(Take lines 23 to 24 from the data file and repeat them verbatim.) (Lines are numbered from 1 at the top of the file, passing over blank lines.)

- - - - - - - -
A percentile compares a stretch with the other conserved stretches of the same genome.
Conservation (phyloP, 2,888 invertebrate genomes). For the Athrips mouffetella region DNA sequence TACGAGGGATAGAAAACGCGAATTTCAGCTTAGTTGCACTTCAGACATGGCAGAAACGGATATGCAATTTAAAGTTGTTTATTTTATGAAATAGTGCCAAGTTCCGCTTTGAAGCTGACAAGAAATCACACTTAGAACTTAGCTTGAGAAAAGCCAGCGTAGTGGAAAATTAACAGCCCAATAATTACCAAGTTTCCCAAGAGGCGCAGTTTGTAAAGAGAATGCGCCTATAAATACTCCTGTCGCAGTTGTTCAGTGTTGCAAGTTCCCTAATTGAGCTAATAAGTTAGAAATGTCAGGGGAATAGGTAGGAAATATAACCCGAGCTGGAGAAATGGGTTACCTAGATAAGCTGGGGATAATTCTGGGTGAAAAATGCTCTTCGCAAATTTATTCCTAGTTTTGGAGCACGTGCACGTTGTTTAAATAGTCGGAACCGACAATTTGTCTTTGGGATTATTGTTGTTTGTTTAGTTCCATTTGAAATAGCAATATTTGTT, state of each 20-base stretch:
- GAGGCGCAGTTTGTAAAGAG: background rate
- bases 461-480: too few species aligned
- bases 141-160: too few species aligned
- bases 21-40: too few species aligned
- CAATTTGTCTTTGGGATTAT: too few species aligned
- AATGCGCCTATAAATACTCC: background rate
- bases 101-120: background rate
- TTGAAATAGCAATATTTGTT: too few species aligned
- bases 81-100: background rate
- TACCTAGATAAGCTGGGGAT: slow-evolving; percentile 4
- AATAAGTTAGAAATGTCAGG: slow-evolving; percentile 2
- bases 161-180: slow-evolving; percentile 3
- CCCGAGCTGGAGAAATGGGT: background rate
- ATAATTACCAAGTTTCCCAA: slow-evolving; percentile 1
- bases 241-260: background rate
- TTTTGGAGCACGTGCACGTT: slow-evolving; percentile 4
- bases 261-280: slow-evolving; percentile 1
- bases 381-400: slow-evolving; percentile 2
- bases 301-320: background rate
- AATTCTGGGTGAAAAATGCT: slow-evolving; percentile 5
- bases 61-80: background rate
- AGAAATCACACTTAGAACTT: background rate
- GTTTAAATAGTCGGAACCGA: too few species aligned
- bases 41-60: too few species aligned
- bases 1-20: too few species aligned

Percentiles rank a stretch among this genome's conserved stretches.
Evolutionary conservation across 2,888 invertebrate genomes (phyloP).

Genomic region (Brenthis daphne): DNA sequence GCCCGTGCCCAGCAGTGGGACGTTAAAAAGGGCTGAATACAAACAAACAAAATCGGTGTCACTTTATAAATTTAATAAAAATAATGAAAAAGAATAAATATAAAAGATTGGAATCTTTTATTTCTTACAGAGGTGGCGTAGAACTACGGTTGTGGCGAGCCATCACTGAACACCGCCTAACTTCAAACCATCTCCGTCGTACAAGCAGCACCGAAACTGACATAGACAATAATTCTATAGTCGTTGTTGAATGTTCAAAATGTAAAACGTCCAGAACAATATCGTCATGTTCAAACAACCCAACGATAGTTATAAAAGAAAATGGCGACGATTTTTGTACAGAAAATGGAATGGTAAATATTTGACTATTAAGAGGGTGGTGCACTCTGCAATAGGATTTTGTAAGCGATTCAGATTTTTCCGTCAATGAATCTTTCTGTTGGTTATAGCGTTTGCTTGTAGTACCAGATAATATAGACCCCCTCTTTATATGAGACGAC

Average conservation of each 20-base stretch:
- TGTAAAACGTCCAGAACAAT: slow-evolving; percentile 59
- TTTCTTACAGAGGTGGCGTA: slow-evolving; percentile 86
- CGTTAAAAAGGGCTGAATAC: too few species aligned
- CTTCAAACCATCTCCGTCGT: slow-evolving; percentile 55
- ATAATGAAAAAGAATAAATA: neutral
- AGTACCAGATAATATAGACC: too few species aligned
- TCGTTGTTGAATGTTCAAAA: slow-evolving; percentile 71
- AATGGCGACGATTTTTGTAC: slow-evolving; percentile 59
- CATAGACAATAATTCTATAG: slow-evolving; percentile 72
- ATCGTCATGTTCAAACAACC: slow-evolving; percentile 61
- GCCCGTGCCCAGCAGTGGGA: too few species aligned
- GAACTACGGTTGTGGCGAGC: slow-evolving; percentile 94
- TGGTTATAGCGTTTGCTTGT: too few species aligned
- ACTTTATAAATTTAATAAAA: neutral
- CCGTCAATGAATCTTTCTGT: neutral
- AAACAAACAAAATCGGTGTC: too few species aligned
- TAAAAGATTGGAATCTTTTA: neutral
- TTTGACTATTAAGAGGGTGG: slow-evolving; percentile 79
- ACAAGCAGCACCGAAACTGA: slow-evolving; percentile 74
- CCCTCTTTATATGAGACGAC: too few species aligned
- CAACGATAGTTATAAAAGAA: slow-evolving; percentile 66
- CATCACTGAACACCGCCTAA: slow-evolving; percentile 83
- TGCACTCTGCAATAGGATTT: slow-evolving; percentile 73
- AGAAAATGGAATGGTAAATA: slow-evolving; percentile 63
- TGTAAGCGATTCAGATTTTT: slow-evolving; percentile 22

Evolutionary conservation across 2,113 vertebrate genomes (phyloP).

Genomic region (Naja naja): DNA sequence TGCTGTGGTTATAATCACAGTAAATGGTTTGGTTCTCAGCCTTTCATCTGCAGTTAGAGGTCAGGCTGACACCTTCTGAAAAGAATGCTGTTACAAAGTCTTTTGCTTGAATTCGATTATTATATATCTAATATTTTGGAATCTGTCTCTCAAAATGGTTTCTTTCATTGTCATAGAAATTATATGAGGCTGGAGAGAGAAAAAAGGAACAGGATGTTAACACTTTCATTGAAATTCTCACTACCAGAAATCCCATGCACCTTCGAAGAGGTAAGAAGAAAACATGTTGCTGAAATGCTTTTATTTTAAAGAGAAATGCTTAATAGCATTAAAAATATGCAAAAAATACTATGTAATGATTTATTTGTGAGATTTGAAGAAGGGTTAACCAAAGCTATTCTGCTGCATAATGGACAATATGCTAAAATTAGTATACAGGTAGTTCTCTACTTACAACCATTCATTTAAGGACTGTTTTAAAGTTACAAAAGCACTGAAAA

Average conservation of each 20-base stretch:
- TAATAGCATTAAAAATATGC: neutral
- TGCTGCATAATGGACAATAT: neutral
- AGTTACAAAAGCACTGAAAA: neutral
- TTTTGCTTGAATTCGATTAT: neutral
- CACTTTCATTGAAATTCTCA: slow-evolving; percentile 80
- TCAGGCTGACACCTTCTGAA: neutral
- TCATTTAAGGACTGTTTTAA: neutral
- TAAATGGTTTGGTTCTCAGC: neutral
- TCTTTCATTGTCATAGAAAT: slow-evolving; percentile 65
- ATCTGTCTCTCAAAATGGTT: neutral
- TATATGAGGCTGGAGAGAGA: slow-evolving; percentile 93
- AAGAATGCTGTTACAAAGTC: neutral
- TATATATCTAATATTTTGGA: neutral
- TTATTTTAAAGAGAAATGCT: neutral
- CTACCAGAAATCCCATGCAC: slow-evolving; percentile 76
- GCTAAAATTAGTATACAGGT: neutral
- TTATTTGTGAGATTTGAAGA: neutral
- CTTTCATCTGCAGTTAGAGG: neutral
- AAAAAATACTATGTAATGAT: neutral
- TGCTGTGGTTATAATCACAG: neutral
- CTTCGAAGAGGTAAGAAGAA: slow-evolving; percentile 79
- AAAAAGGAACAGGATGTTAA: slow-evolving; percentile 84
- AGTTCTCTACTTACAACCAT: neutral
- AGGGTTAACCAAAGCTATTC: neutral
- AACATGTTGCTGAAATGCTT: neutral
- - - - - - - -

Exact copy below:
- bases 61-80: background rate
- AGAAATCACACTTAGAACTT: background rate